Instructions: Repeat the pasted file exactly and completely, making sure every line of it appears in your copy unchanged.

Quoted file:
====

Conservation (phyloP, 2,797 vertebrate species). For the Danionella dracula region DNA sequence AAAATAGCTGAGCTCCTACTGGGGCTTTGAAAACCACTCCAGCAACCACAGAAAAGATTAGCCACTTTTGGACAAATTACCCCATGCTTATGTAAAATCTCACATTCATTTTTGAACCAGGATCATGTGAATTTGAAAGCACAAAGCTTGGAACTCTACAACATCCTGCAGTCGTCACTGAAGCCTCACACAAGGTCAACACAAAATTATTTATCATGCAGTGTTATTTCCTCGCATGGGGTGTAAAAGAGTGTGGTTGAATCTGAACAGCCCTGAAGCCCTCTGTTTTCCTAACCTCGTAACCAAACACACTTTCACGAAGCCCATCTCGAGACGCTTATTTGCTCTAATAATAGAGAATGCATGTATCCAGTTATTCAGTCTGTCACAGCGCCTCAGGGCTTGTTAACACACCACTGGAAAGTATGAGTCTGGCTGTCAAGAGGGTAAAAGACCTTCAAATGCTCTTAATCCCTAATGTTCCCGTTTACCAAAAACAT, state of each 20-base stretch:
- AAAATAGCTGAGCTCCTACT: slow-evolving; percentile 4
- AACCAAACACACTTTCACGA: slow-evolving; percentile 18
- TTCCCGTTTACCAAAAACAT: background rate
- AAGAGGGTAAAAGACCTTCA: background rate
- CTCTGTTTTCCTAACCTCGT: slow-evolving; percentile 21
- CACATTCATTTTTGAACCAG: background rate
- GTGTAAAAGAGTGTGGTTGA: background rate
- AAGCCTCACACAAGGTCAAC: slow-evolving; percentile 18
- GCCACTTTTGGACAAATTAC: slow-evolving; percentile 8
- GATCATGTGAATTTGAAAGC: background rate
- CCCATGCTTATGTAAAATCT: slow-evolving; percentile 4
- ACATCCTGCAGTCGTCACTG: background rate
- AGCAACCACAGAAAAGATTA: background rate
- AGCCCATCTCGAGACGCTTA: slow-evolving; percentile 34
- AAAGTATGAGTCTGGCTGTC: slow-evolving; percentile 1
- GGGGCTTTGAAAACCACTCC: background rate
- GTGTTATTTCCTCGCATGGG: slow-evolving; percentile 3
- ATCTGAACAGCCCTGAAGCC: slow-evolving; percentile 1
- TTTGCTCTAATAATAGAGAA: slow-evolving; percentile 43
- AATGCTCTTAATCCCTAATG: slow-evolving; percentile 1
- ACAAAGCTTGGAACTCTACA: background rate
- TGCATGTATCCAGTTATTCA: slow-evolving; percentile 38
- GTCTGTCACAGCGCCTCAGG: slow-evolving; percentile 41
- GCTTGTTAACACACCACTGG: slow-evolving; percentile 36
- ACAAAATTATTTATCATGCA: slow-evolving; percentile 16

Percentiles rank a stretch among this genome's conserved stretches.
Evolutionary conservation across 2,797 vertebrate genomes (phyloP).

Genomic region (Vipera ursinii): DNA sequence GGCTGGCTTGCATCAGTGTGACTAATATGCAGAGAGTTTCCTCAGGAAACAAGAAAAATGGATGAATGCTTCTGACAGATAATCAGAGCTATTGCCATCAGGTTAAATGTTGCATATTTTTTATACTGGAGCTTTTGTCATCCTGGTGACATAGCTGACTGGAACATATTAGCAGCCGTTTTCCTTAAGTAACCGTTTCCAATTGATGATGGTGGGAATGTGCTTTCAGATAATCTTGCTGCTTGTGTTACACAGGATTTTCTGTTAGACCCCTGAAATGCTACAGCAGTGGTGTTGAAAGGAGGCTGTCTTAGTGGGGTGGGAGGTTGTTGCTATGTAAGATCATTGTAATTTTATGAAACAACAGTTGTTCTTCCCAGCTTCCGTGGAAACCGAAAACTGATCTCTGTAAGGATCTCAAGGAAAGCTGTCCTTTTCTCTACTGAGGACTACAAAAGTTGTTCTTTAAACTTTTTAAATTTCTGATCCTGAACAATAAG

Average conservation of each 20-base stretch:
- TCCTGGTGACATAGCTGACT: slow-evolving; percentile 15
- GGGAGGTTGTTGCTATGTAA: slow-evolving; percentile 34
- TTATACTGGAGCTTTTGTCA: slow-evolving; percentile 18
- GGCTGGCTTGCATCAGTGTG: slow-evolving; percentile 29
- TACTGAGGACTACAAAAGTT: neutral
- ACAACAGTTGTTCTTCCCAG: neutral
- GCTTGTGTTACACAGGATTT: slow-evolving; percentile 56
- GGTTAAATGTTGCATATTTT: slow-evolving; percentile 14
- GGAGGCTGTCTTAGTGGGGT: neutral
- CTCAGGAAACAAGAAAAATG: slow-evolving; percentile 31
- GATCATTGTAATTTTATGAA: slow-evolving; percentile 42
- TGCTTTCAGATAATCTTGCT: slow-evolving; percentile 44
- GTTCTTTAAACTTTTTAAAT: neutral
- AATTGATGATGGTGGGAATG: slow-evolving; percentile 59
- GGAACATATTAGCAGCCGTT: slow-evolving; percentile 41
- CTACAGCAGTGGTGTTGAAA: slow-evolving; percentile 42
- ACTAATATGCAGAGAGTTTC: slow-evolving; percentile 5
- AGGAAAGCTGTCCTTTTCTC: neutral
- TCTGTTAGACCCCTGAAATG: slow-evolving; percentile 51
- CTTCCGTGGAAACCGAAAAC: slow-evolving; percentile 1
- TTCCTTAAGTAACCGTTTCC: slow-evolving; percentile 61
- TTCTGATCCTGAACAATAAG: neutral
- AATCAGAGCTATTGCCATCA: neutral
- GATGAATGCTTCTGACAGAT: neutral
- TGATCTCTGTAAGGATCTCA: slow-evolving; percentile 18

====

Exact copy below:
Conservation (phyloP, 2,797 vertebrate species). For the Danionella dracula region DNA sequence AAAATAGCTGAGCTCCTACTGGGGCTTTGAAAACCACTCCAGCAACCACAGAAAAGATTAGCCACTTTTGGACAAATTACCCCATGCTTATGTAAAATCTCACATTCATTTTTGAACCAGGATCATGTGAATTTGAAAGCACAAAGCTTGGAACTCTACAACATCCTGCAGTCGTCACTGAAGCCTCACACAAGGTCAACACAAAATTATTTATCATGCAGTGTTATTTCCTCGCATGGGGTGTAAAAGAGTGTGGTTGAATCTGAACAGCCCTGAAGCCCTCTGTTTTCCTAACCTCGTAACCAAACACACTTTCACGAAGCCCATCTCGAGACGCTTATTTGCTCTAATAATAGAGAATGCATGTATCCAGTTATTCAGTCTGTCACAGCGCCTCAGGGCTTGTTAACACACCACTGGAAAGTATGAGTCTGGCTGTCAAGAGGGTAAAAGACCTTCAAATGCTCTTAATCCCTAATGTTCCCGTTTACCAAAAACAT, state of each 20-base stretch:
- AAAATAGCTGAGCTCCTACT: slow-evolving; percentile 4
- AACCAAACACACTTTCACGA: slow-evolving; percentile 18
- TTCCCGTTTACCAAAAACAT: background rate
- AAGAGGGTAAAAGACCTTCA: background rate
- CTCTGTTTTCCTAACCTCGT: slow-evolving; percentile 21
- CACATTCATTTTTGAACCAG: background rate
- GTGTAAAAGAGTGTGGTTGA: background rate
- AAGCCTCACACAAGGTCAAC: slow-evolving; percentile 18
- GCCACTTTTGGACAAATTAC: slow-evolving; percentile 8
- GATCATGTGAATTTGAAAGC: background rate
- CCCATGCTTATGTAAAATCT: slow-evolving; percentile 4
- ACATCCTGCAGTCGTCACTG: background rate
- AGCAACCACAGAAAAGATTA: background rate
- AGCCCATCTCGAGACGCTTA: slow-evolving; percentile 34
- AAAGTATGAGTCTGGCTGTC: slow-evolving; percentile 1
- GGGGCTTTGAAAACCACTCC: background rate
- GTGTTATTTCCTCGCATGGG: slow-evolving; percentile 3
- ATCTGAACAGCCCTGAAGCC: slow-evolving; percentile 1
- TTTGCTCTAATAATAGAGAA: slow-evolving; percentile 43
- AATGCTCTTAATCCCTAATG: slow-evolving; percentile 1
- ACAAAGCTTGGAACTCTACA: background rate
- TGCATGTATCCAGTTATTCA: slow-evolving; percentile 38
- GTCTGTCACAGCGCCTCAGG: slow-evolving; percentile 41
- GCTTGTTAACACACCACTGG: slow-evolving; percentile 36
- ACAAAATTATTTATCATGCA: slow-evolving; percentile 16

Percentiles rank a stretch among this genome's conserved stretches.
Evolutionary conservation across 2,797 vertebrate genomes (phyloP).

Genomic region (Vipera ursinii): DNA sequence GGCTGGCTTGCATCAGTGTGACTAATATGCAGAGAGTTTCCTCAGGAAACAAGAAAAATGGATGAATGCTTCTGACAGATAATCAGAGCTATTGCCATCAGGTTAAATGTTGCATATTTTTTATACTGGAGCTTTTGTCATCCTGGTGACATAGCTGACTGGAACATATTAGCAGCCGTTTTCCTTAAGTAACCGTTTCCAATTGATGATGGTGGGAATGTGCTTTCAGATAATCTTGCTGCTTGTGTTACACAGGATTTTCTGTTAGACCCCTGAAATGCTACAGCAGTGGTGTTGAAAGGAGGCTGTCTTAGTGGGGTGGGAGGTTGTTGCTATGTAAGATCATTGTAATTTTATGAAACAACAGTTGTTCTTCCCAGCTTCCGTGGAAACCGAAAACTGATCTCTGTAAGGATCTCAAGGAAAGCTGTCCTTTTCTCTACTGAGGACTACAAAAGTTGTTCTTTAAACTTTTTAAATTTCTGATCCTGAACAATAAG

Average conservation of each 20-base stretch:
- TCCTGGTGACATAGCTGACT: slow-evolving; percentile 15
- GGGAGGTTGTTGCTATGTAA: slow-evolving; percentile 34
- TTATACTGGAGCTTTTGTCA: slow-evolving; percentile 18
- GGCTGGCTTGCATCAGTGTG: slow-evolving; percentile 29
- TACTGAGGACTACAAAAGTT: neutral
- ACAACAGTTGTTCTTCCCAG: neutral
- GCTTGTGTTACACAGGATTT: slow-evolving; percentile 56
- GGTTAAATGTTGCATATTTT: slow-evolving; percentile 14
- GGAGGCTGTCTTAGTGGGGT: neutral
- CTCAGGAAACAAGAAAAATG: slow-evolving; percentile 31
- GATCATTGTAATTTTATGAA: slow-evolving; percentile 42
- TGCTTTCAGATAATCTTGCT: slow-evolving; percentile 44
- GTTCTTTAAACTTTTTAAAT: neutral
- AATTGATGATGGTGGGAATG: slow-evolving; percentile 59
- GGAACATATTAGCAGCCGTT: slow-evolving; percentile 41
- CTACAGCAGTGGTGTTGAAA: slow-evolving; percentile 42
- ACTAATATGCAGAGAGTTTC: slow-evolving; percentile 5
- AGGAAAGCTGTCCTTTTCTC: neutral
- TCTGTTAGACCCCTGAAATG: slow-evolving; percentile 51
- CTTCCGTGGAAACCGAAAAC: slow-evolving; percentile 1
- TTCCTTAAGTAACCGTTTCC: slow-evolving; percentile 61
- TTCTGATCCTGAACAATAAG: neutral
- AATCAGAGCTATTGCCATCA: neutral
- GATGAATGCTTCTGACAGAT: neutral
- TGATCTCTGTAAGGATCTCA: slow-evolving; percentile 18